Mozilla has been steadily improving the Web platform to support features that were once only available via NPAPI plugins. Streaming video, advanced graphics, and gaming features have all become native Web APIs in the past few years. Mozilla continues to prioritize features that will make it possible for sites to switch away from plugins. Features such as clipboard access which used to require plugins are now available via native Web APIs. As browsers and the Web have grown, NPAPI has shown its age. Plugins are a source of performance problems, crashes, and security incidents for Web users.
Mozilla intends to remove support for most NPAPI plugins in Firefox by the end of 2016. Firefox began this process several years ago with manual plugin activation, allowing users to activate plugins only when they were necessary. This decision mirrors actions by other modern browsers, such as Google Chrome and Microsoft Edge, which have already removed support for legacy plugins. Moreover, since new Firefox platforms do not have to support an existing ecosystem of users and plugins, new platforms such as 64-bit Firefox for Windows will launch without plugin support.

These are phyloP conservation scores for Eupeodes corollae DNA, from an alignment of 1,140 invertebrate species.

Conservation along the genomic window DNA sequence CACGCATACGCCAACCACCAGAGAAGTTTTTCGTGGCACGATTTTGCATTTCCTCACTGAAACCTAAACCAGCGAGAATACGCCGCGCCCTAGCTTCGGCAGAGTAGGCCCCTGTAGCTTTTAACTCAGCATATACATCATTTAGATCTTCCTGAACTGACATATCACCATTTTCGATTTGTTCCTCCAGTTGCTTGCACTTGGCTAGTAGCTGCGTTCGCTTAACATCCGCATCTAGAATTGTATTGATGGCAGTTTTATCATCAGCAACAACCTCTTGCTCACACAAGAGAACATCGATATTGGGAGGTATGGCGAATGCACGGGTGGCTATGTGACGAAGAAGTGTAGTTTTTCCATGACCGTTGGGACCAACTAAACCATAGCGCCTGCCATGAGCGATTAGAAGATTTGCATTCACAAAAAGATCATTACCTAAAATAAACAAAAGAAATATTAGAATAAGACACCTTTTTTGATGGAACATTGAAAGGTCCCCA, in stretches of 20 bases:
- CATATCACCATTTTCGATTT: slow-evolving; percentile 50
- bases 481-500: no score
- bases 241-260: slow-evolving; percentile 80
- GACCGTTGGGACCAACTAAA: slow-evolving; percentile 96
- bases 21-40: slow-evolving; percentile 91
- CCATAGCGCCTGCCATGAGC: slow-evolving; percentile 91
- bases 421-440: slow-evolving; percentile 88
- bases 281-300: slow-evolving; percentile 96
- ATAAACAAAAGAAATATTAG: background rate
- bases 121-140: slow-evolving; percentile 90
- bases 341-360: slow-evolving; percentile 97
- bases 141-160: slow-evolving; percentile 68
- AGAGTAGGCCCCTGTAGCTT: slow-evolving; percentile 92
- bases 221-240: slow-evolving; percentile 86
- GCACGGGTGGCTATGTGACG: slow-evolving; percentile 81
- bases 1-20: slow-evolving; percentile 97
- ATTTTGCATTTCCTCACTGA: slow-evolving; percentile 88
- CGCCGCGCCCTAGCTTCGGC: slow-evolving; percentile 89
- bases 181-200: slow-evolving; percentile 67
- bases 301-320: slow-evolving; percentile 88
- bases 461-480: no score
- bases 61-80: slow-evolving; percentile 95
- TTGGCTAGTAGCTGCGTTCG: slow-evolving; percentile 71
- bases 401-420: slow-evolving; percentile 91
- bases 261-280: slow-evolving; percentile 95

Because Adobe Flash is still a common part of the Web experience for most users, we will continue to support Flash within Firefox as an exception to the general plugin policy. Mozilla and Adobe will continue to collaborate to bring improvements to the Flash experience on Firefox, including on stability and performance, features and security architecture.
As part of our plugin strategy, Mozilla and Unity are proud to jointly announce a close collaboration and an aligned roadmap that will enable Unity-based content to be experienced directly in the browser without plugins. As this technology continues to evolve, Unity has announced an updated roadmap for its Web Player technology.
Websites and publishers which currently use plugins such as Silverlight or Java should accelerate their transition to Web technologies. The Web platform is powerful and can usually do everything that a plugin can do. In the rare cases where a site needs to extend Web technologies, the recommended solution is to develop the additional features as a Firefox add-on. Site maintainers should prepare for plugins to stop working in all versions of Firefox by the end of 2016.
Mozilla continues to work with the Oracle Java Platform Group to ensure a smooth transition for those web sites that use Java. More information from Oracle about Java transition plans can be found in a post from the Oracle team. Oracle recommends that sites currently using Java applets consider switching to plugin-free solutions such as Java Web Start.
The Mozilla team wants to work closely with affected publishers to make this transition as painless as possible. The Web provides an increasingly rich environment which should eliminate the need for plugins, and we are eager to continue improving the Web platform for any use cases where plugins may still be required. Discussion about this announcement and any questions about the future of Firefox plugins should be directed to the Mozilla plugins development list.